In this article, we are going explore the WordPress Dashboard. From the Dashboard’s homepage, you can quickly access your website’s content and get a glimpse of some features associated with your website.
The Dashboard is the first thing you will see upon logging into your WordPress website. If you are not yet logged in, you can do so by typing in wp-admin at the end of your website’s URL. Enter your username and password and click Login. Now, if you’re already logged in and deep into a sub-panel menu, don’t worry, you can always return to the dashboard by clicking the Dashboard link located at the top of the left-side navigation menu.
Before we dive into the features of the dashboard, let’s quickly browse around and become more familiar with our administration homepage.
The toolbar is located at the very top of the page. On the far left is the site name. If you hover over this a drop down will appear providing you with the option to Visit Site, which is a link to your home page.
Notifications are displayed across the top of the toolbar. For example, if there are updates or recent comments, you can quickly access them by clicking the respective icons.
If you hover over the +New button, a drop down menu will display with quick links to add new items, such as a post, media, page, or new user. This is simply a shortcut since the traditional way is through the navigation menu on the left.
And lastly, the far right indicates the name of the user that is logged in with options to edit your profile and log out.
The left-side navigation menu will definitely get the most attention since it is how you navigate through the back-end of your website. If you watch our free Beginner’s Guide to WordPress series, we really dive into the nitty-gritty of each sub-panel menu, since each item plays an important role.
You aren’t able to customize this menu, but new items will be added upon installing certain plugins. However, you can expand or collapse the menu by clicking the toggle arrow.
Information is displayed on the Dashboard through widgets, which are the boxes you see displayed on the Dashboard homepage.
The great thing about the Dashboard is that you can customize it entirely to your liking, which entails selecting which widgets you want to display on your main page by enabling or disabling them via the Screen Options drop down menu.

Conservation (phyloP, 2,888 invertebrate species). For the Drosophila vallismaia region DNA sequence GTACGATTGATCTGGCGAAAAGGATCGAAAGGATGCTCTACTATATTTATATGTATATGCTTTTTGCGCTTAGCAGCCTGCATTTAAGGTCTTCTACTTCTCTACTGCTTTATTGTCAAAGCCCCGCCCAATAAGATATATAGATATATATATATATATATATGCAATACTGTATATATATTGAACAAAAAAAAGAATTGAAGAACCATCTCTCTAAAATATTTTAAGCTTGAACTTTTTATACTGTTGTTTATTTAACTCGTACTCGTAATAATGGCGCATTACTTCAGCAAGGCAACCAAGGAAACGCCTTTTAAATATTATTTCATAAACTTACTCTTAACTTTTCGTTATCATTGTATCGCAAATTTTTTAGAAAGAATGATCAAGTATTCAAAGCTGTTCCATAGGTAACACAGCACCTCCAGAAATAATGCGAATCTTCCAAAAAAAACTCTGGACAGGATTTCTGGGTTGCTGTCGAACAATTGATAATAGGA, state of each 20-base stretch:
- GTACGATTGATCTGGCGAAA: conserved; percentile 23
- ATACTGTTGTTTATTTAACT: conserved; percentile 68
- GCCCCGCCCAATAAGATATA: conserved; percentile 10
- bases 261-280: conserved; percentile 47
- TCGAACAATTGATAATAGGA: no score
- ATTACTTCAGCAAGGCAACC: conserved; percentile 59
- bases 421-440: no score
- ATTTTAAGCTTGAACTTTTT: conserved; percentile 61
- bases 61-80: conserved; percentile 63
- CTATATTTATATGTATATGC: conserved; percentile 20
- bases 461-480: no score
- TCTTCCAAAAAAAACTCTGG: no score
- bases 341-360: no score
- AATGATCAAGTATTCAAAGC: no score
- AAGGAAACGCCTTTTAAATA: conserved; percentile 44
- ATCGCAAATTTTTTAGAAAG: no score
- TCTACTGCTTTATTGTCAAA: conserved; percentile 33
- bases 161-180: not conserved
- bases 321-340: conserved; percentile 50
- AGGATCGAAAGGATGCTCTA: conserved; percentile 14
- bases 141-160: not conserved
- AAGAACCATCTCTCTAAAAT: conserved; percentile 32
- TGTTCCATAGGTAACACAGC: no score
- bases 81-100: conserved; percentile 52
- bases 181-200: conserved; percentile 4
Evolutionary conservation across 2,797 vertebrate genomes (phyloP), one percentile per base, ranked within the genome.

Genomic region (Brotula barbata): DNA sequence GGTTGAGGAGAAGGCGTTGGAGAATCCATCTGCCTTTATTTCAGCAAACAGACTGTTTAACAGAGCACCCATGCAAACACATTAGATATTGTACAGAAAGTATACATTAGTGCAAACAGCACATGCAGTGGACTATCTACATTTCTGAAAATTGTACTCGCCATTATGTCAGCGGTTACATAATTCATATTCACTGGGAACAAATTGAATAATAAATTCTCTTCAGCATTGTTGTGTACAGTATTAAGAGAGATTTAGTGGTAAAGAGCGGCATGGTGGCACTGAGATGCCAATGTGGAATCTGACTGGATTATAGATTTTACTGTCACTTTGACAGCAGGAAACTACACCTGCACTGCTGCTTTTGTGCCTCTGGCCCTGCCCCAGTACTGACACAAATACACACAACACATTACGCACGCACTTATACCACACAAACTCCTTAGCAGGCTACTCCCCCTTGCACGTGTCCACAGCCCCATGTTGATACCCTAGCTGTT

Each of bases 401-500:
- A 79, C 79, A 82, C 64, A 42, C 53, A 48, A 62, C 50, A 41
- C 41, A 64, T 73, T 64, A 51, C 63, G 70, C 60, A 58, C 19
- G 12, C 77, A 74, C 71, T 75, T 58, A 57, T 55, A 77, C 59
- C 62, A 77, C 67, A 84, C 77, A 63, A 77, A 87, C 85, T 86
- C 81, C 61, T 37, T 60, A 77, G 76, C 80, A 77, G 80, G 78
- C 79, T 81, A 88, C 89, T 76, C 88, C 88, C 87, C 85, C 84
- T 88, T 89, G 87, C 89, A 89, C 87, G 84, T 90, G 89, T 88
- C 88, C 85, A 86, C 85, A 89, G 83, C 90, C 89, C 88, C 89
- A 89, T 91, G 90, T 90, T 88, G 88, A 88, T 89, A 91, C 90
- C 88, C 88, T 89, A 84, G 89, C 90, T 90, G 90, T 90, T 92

Upon clicking the Screen Options at the top of the page, you can view a list of all your widgets and check the box for each widget you want to display. Those items left unchecked will automatically be hidden.
Rather than removing the widget completely, you can also expand or collapse the widget by clicking anywhere on the widget title bar. Widgets can be moved to a different column, or up and down, through the drag-and-drop feature. By clicking and holding the menu bar, drag the widget to your desired location and release.
The dashboard is not restricted to the default widgets that come packaged with WordPress. Plugin or theme developers can create their Dashboard Widgets that enhances their plugin’s functionality and its capabilities.
For example, the Google Analytics Dashboard for WP plugin features a great widget that displays real-time statistics about your website. This allows you to readily view the information upon logging in, such as the number of visitors, acquisition channels, and traffic.
There are many other widgets that you may choose to select as part of your Dashboard display as they may be valuable to you for one reason or another. Let’s start by taking a closer look at the five main default widgets and evaluate their respective benefits.
Five Default WordPress Widgets
The five widgets populated here are the default widgets and are helpful tools effectively managing your website.
1. Welcome to WordPress! Widget